Yerevan

Yerevan boasts an eventful history that goes back to the eighth century B.C., when a fort named Erebuni was built at the same site. Through a process of gradual distortion, the name eventually became Yerevan. Following the initiative of Yerevan UNESCO World Book Capital City, citybooks touched down in Armenia.

Gevorg Gilants

Gevorg Gilants

All Roads Lead To

Բոլոր ճանապարհները տանում են

Audio books in Armenian | Հայերեն:

play All Roads Lead To

Listen & Read

Armen of Armenia

Armen of Armenia

Radio Yerevan

Ռադիո Երեւան

Audio books in English:

play Radio Yerevan

Listen & Read

Arpi Voskanyan

Arpi Voskanyan

Yerevan Dreams: A Reportage

Երևանյան երազանքներ՝ ռեպորտաժ

Yerevan boasts an eventful history that goes back to the eighth century B.C., when a fort named Erebuni was built at the same site. Through a process of gradual distortion, the name eventually became Yerevan. After the First World War it became the new capital of the Democratic Republic of Armenia, which it remained even during the country’s Soviet period (1920-1991). During those years, Yerevan grew from a small provincial town with a population of a few tens of thousands to a contemporary metropolis with over a million residents. Today Yerevan is the cultural, political and economic centre of the country.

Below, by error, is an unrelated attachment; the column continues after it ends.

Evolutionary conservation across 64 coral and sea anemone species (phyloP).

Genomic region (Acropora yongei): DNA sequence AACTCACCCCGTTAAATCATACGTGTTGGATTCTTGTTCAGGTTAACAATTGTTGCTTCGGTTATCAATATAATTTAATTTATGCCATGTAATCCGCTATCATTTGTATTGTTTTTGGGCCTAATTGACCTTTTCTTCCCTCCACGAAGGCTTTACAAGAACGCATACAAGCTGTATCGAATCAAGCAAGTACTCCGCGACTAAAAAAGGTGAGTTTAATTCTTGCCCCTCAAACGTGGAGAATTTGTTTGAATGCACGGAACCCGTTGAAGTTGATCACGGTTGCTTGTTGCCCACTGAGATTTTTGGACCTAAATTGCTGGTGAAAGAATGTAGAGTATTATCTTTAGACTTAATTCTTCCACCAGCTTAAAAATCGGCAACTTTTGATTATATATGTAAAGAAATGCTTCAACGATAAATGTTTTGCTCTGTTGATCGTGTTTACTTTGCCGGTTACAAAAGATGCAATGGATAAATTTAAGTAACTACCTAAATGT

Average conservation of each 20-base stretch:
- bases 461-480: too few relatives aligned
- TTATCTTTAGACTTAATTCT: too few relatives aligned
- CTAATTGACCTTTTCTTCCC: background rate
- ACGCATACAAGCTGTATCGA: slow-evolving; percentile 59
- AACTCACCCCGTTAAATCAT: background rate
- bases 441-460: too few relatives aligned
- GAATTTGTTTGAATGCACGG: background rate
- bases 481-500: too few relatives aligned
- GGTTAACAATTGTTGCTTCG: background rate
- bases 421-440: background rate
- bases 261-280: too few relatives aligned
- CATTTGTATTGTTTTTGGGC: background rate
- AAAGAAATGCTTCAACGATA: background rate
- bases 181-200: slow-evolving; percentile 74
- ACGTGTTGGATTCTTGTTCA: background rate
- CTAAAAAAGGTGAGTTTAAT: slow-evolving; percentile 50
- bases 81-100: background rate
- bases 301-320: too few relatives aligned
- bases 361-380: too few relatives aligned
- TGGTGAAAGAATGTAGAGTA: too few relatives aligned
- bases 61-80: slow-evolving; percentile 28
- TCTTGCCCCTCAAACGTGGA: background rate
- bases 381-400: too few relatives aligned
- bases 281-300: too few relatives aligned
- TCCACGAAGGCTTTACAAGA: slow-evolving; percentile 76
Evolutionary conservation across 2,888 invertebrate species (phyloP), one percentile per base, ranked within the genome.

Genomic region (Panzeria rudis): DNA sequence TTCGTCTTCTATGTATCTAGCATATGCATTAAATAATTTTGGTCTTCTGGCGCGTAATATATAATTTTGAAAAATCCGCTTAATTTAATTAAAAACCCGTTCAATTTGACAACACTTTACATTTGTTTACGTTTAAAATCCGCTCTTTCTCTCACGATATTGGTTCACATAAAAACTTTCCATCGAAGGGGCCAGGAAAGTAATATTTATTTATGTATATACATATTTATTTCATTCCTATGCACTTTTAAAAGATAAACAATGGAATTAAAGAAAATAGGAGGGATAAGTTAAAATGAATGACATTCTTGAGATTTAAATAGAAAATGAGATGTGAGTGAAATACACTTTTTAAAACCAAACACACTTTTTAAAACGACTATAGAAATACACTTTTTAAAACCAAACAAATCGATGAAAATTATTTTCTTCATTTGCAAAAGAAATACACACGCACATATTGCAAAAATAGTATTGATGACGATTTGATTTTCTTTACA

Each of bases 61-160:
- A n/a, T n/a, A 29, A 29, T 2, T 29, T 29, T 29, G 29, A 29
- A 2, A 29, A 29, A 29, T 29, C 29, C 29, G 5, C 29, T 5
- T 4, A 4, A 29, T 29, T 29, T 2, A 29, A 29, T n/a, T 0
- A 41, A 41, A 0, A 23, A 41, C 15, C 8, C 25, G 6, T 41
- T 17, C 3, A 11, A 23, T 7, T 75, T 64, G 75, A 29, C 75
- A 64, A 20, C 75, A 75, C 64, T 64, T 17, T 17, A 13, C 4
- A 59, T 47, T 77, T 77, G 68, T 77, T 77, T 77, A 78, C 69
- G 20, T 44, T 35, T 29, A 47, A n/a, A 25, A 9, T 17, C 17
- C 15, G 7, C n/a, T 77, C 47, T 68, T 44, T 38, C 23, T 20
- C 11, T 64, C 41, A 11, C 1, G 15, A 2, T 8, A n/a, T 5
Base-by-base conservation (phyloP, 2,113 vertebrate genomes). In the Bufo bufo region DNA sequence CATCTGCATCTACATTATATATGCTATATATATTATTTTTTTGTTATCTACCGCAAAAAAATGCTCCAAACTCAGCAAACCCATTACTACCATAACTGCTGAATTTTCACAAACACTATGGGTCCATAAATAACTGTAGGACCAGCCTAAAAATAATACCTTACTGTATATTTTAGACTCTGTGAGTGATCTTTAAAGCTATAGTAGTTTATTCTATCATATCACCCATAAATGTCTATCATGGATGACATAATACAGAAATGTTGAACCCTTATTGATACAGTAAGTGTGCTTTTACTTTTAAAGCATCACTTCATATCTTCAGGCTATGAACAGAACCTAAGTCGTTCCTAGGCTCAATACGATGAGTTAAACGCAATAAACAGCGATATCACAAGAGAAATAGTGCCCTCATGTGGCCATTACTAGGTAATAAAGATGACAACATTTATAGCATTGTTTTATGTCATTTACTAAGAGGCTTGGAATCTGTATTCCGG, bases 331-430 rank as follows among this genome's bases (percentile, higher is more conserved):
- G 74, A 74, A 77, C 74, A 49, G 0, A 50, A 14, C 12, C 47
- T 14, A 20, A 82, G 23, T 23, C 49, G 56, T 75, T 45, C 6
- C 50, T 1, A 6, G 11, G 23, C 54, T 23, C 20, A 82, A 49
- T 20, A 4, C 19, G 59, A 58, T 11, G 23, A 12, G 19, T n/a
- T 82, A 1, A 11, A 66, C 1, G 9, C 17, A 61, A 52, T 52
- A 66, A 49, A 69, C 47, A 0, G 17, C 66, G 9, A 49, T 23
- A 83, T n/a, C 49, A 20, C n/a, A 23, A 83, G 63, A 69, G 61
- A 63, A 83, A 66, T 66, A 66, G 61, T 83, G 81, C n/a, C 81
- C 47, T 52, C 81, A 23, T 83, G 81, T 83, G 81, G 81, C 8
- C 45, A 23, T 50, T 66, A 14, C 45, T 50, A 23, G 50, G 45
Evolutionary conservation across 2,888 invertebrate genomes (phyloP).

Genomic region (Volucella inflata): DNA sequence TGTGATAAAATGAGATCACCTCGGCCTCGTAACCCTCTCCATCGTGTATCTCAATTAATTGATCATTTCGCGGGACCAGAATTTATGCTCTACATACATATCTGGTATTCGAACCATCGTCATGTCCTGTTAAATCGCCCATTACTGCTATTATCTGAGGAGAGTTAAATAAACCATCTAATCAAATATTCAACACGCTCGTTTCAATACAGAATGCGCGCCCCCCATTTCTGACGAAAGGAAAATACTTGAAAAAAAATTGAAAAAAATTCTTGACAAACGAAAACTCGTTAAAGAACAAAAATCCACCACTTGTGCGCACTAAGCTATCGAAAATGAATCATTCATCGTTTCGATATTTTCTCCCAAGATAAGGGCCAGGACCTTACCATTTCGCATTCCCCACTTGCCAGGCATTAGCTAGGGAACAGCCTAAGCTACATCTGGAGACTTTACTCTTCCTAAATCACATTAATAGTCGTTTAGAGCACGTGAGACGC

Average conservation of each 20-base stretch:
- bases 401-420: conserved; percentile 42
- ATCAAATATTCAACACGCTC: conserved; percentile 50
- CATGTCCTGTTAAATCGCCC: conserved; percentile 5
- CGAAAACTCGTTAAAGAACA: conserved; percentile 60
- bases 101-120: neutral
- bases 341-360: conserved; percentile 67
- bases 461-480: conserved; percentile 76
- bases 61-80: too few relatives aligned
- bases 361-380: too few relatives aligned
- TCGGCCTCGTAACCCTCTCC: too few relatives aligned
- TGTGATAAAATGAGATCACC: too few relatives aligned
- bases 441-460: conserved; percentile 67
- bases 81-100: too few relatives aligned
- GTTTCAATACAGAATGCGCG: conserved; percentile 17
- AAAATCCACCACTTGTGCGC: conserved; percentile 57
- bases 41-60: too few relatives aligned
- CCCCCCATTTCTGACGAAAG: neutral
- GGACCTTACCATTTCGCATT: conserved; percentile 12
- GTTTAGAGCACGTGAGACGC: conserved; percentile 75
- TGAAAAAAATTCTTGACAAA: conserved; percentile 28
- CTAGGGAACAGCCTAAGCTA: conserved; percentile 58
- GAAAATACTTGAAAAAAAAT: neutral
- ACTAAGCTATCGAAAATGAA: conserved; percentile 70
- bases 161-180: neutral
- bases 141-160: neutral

As part of Yerevan’s year as World Book City, deBuren together with the literature festival ‘Literary Ark’ invited a pair of authors from the Low Countires to write a citybook about Yerevan: Dutch writer and poet Serge van Duijnhoven and Flemish author Johan De Boose. Alongside the Low Countries representatives, three Armenian authors wrote citybooks about Yerevan: Arpi Voskanyan, Armen of Armenia and Gevorg Gilantz.

Belgian photographer Pieter-Jan de Pue, who earned his stripes in Iran and Afghanistan, fixed his vision of Yerevan in a series of 24 photos. The Armenian videographers Arpa Hacopian and Nare Hovhannisyan filmed the City One Minutes.

 


 

City One Minutes

 

Watch the videos at cityoneminutes.org.